Bricks and Mortar - in the good ol' days

Brickwork in pre 1900 UK buildings in the East Anglian area. If I use
9"(L) x 4.5"(W) and allow say 10-11mm for mortar, would be I be far out in
my estimations when counting bricks to obtain measurements ?? The building
I am taking measurements from was built around 1860-1870(ish)
If it makes any difference, the bricks are red.
Cheers
Mal
Oz
Reply to
Draconus
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Ian
Reply to
Ian Clarke
Re the brick measurements, the 4 1/2 inch width is not much use , as that is usually in the wall thickness and so not seen, the height, 3 inches, is more easily seen. Regards, Bill.
Reply to
William Pearce
Thanks, but I'm looking at a header/stretcher type bond, so the width of the brick is important in this particular case.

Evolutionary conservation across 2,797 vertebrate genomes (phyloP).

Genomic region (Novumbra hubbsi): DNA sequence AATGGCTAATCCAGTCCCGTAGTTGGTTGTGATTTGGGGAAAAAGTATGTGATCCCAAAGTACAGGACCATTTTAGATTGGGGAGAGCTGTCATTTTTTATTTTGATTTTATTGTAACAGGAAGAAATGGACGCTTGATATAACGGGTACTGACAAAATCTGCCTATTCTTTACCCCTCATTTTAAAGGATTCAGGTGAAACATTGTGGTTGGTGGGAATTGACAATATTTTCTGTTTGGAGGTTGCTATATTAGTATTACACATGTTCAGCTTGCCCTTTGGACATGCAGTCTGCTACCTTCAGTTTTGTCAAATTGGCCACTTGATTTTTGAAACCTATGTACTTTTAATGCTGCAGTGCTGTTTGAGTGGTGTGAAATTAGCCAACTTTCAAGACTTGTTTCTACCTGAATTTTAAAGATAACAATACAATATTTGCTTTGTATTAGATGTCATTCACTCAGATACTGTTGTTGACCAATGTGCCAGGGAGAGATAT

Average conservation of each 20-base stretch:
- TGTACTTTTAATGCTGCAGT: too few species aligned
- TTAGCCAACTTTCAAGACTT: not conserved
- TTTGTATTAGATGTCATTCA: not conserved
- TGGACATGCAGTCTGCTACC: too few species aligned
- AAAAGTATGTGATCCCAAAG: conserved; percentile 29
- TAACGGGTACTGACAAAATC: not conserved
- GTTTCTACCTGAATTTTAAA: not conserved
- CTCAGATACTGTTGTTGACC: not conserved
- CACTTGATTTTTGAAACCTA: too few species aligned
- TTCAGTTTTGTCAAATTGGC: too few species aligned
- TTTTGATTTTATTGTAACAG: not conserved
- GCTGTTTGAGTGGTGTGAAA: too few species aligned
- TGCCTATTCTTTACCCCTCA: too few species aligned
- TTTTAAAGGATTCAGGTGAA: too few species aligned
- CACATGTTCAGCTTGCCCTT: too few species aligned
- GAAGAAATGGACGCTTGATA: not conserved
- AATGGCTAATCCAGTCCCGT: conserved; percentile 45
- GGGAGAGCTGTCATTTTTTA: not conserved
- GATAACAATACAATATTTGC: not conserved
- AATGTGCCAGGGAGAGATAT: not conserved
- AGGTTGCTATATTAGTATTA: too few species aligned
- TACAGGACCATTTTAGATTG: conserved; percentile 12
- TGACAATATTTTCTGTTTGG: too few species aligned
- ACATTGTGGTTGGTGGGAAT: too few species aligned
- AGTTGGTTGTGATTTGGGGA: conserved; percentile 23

Appreciate the feedback (as always). Cheers Mal Oz
Reply to
Draconus
Thats useful information Ian, many thanks - another site to go in my 'References' list !
Cheers
Reply to
Draconus
Bill.
That's only true of modern stretcher bond brickwork. Older buildings are very often Flemish or English bond where the width of the bricks is clearly visible. With English bond you can still work from only knowing
either the length or width since the rows alternate between all headers or all stretchers. It's a little more difficult with Flemish as the headers and stretchers are interleaved on every row.
MBQ
Reply to
manatbandq
Yes, headers and stretchers must be considered if one is only working out lengths, even then the dimensions are a multiple of 4 1/2 inches but for heights the 3 inch dimension must be considered. Regards, Bill.
Reply to
William Pearce

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